Beijing pledges to lift curbs on Taiwan travel but waits for cue from William Lai

Beijing has pledged to lift restrictions on mainland tourists travelling to Taiwan, but the timing of the policy change is still up in the air as authorities wait for signals about what Taiwanese president-elect William Lai Ching-te’s May inauguration will mean for cross-strait ties.

“We will take active measures to promote cross-strait exchanges and cooperation in various fields, including tourism,” Zhu Fenglian, spokeswoman for Beijing’s Taiwan Affairs Office, said on Wednesday.

The remarks are a positive sign for the resumption of travel – both group tours and individual visits – to Taiwan.

Travel between the island and the mainland has become increasingly limited since 2019 as cross-strait tensions triggered restrictions.

The pledge came two weeks after Chinese President Xi Jinping met former Taiwanese president Ma Ying-jeou in Beijing and called for stronger measures to promote cross-strait exchanges.

“We sincerely invite Taiwan compatriots to visit the mainland more often, and we are also happy to see mainland people visit the treasured island of our motherland,” Xi said, adding the exchanges could “promote trust and forge close bonds of hearts and minds” between the two sides.

Citing Xi’s message, Zhu said the exchanges would have “bright prospects” despite “man-made obstacles” – a reference to travel restrictions imposed by Taipei authorities.

‘Willing to spend’: Taiwan tourism sector misses mainlanders as ban persists

According to Zhang Wensheng, deputy dean of Xiamen University’s graduate institute for Taiwan studies, the resumption of travel will depend on “the policies of Taiwan authorities” following Lai’s inauguration as the island’s next leader on May 20.

Lai, a member of the Democratic Progressive Party who once called himself a “pragmatic independence worker”, won Taiwan’s presidential election in January. Beijing has labelled him a “troublemaker”.

Lai said his new government would handle cross-strait relations “in a rational and prudent manner” and maintain the peaceful status quo across the Taiwan Strait. He made the remarks during a meeting with a delegation from Washington-based think tank Centre for Strategic and International Studies on Tuesday.

Beijing will pay close attention to Lai’s inauguration speech, which is expected to outline the basic policies of the new government, including its approach to cross-strait issues.

Taiwan’s president-elect calls on Beijing to join party-to-party talks

Cross-strait tourism has typically mirrored the ups and downs in relations between the island and mainland China.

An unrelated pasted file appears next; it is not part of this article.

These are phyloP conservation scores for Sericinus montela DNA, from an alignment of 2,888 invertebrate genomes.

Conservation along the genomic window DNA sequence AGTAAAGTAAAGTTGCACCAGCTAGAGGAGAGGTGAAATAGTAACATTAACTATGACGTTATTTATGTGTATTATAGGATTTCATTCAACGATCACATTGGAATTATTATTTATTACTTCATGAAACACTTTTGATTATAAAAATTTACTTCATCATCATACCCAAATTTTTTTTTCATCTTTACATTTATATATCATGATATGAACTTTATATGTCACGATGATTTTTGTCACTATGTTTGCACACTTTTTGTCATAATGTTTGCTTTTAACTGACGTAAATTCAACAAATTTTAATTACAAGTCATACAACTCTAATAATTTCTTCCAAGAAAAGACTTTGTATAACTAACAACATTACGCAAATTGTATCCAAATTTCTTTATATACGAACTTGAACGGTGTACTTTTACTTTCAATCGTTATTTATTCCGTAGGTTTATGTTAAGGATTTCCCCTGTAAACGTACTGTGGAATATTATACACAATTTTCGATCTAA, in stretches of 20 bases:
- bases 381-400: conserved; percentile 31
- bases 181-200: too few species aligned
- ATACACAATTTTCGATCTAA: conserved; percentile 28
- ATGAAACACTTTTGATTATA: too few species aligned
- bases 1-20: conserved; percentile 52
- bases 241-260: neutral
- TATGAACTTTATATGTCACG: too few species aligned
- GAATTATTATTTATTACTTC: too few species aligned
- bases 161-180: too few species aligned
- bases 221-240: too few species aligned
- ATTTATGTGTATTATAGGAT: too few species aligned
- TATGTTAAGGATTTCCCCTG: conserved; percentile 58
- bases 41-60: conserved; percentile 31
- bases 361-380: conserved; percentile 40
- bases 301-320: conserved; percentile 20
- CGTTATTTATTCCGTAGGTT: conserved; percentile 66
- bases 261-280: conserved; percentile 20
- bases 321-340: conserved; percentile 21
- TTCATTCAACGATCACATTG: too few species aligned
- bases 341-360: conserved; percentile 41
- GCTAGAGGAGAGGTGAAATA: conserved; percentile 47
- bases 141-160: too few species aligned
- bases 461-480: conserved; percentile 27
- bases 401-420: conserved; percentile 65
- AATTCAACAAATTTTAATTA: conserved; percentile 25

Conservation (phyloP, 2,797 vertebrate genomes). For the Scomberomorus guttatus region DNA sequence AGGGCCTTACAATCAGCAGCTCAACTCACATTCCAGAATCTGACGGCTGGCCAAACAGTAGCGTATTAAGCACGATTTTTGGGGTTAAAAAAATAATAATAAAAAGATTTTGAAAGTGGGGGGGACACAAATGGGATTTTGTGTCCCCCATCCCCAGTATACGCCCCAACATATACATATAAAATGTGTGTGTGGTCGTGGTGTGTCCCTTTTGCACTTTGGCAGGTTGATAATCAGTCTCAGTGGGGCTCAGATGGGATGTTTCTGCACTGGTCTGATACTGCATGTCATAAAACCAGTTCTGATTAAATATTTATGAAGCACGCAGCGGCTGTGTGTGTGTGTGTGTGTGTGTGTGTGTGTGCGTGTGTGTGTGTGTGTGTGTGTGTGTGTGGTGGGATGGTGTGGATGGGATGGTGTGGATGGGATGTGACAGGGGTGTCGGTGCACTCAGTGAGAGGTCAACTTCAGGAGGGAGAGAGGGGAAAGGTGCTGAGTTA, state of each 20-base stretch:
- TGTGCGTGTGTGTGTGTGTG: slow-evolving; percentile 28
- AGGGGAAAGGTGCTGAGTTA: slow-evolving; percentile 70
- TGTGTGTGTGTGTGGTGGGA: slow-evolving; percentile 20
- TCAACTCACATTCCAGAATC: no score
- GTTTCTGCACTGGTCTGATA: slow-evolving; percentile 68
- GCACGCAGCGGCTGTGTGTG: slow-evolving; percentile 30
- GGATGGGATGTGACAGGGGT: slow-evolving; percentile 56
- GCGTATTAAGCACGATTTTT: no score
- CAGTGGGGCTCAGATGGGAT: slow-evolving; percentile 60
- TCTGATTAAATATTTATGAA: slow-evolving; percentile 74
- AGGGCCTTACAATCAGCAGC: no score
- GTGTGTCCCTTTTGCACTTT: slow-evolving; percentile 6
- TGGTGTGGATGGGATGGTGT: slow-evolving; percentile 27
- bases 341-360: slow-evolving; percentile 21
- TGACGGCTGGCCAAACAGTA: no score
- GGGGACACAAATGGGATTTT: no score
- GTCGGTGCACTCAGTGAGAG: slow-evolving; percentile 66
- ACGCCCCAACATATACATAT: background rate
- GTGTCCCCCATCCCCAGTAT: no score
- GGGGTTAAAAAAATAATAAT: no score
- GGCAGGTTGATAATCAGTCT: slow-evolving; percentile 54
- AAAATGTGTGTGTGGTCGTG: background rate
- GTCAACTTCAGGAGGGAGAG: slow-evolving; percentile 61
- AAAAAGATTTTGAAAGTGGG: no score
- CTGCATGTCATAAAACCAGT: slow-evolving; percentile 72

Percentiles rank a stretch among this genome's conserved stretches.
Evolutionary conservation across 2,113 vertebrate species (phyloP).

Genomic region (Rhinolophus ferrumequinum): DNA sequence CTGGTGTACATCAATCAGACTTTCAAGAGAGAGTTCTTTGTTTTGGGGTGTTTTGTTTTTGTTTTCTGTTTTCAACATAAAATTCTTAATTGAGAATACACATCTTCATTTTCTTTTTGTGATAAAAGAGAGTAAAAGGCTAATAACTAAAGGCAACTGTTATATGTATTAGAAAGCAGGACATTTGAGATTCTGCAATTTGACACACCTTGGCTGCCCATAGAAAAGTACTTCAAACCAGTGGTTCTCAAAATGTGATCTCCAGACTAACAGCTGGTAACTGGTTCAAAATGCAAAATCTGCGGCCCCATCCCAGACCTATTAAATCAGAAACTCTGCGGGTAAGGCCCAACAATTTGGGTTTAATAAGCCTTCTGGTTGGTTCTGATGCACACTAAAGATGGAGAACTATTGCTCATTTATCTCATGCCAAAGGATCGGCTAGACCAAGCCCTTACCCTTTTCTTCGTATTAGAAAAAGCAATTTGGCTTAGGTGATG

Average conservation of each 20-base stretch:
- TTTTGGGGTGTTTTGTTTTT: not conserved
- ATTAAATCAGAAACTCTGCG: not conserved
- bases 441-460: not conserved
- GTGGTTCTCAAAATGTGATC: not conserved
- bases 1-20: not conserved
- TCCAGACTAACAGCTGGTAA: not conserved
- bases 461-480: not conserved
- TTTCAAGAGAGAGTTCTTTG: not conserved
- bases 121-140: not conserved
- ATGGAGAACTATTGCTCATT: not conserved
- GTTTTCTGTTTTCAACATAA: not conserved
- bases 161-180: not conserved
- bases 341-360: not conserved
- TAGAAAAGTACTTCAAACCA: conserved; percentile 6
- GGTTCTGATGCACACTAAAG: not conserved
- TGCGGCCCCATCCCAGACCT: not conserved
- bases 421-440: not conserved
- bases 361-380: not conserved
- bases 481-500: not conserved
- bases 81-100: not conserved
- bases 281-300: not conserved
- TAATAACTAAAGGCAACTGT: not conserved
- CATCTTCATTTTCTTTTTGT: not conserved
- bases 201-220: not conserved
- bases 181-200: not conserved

In July 2008, after Ma of the mainland-friendly Kuomintang became president of the island, mainland tour groups were allowed to visit Taiwan for the first time since China’s civil war.

Individual mainland Chinese tourists were allowed to travel to the island in 2011, with the number of cities allowing for individual visits gradually expanding to 47 as of 2015.

However, cross-strait relations soured after Tsai Ing-wen of the DPP became president in 2016. Beijing suspended travel to the island by individual mainland tourists in 2019.

In early 2020, Taiwan suspended arrivals by all visitors, including those from mainland China, as part of its Covid-19 prevention measures.

In October 2022, the island lifted pandemic travel restrictions on visitors – except those from mainland China.



Former Taiwanese president Ma Ying-jeou calls for both sides of Taiwan Strait to ‘avoid war’

Former Taiwanese president Ma Ying-jeou calls for both sides of Taiwan Strait to ‘avoid war’

In another step in Taiwan’s gradual reopening, mainland Chinese living or studying overseas were allowed to travel to the island starting in September, while tourists based on the mainland remained barred.

Taiwan authorities said in November that they would lift restrictions on Taiwanese group tours to the mainland after Beijing authorities permitted them last May.

But Taipei walked back its reopening plans in February.

It suspended the process for Taiwanese travellers to join group tours to mainland China, except for those with scheduled trips between March and May, citing Beijing’s refusal to reciprocate by allowing mainland tour groups to visit Taiwan.

Mainland China was once the biggest source of inbound tourists to Taiwan, with the number exceeding 2.7 million in 2019, accounting for 23 per cent of the total.

The number of mainland tourists visiting the island fell to just over 220,000 in 2023, according to data from Taiwan’s Ministry of Transportation and Communications.



Read More

Leave a Reply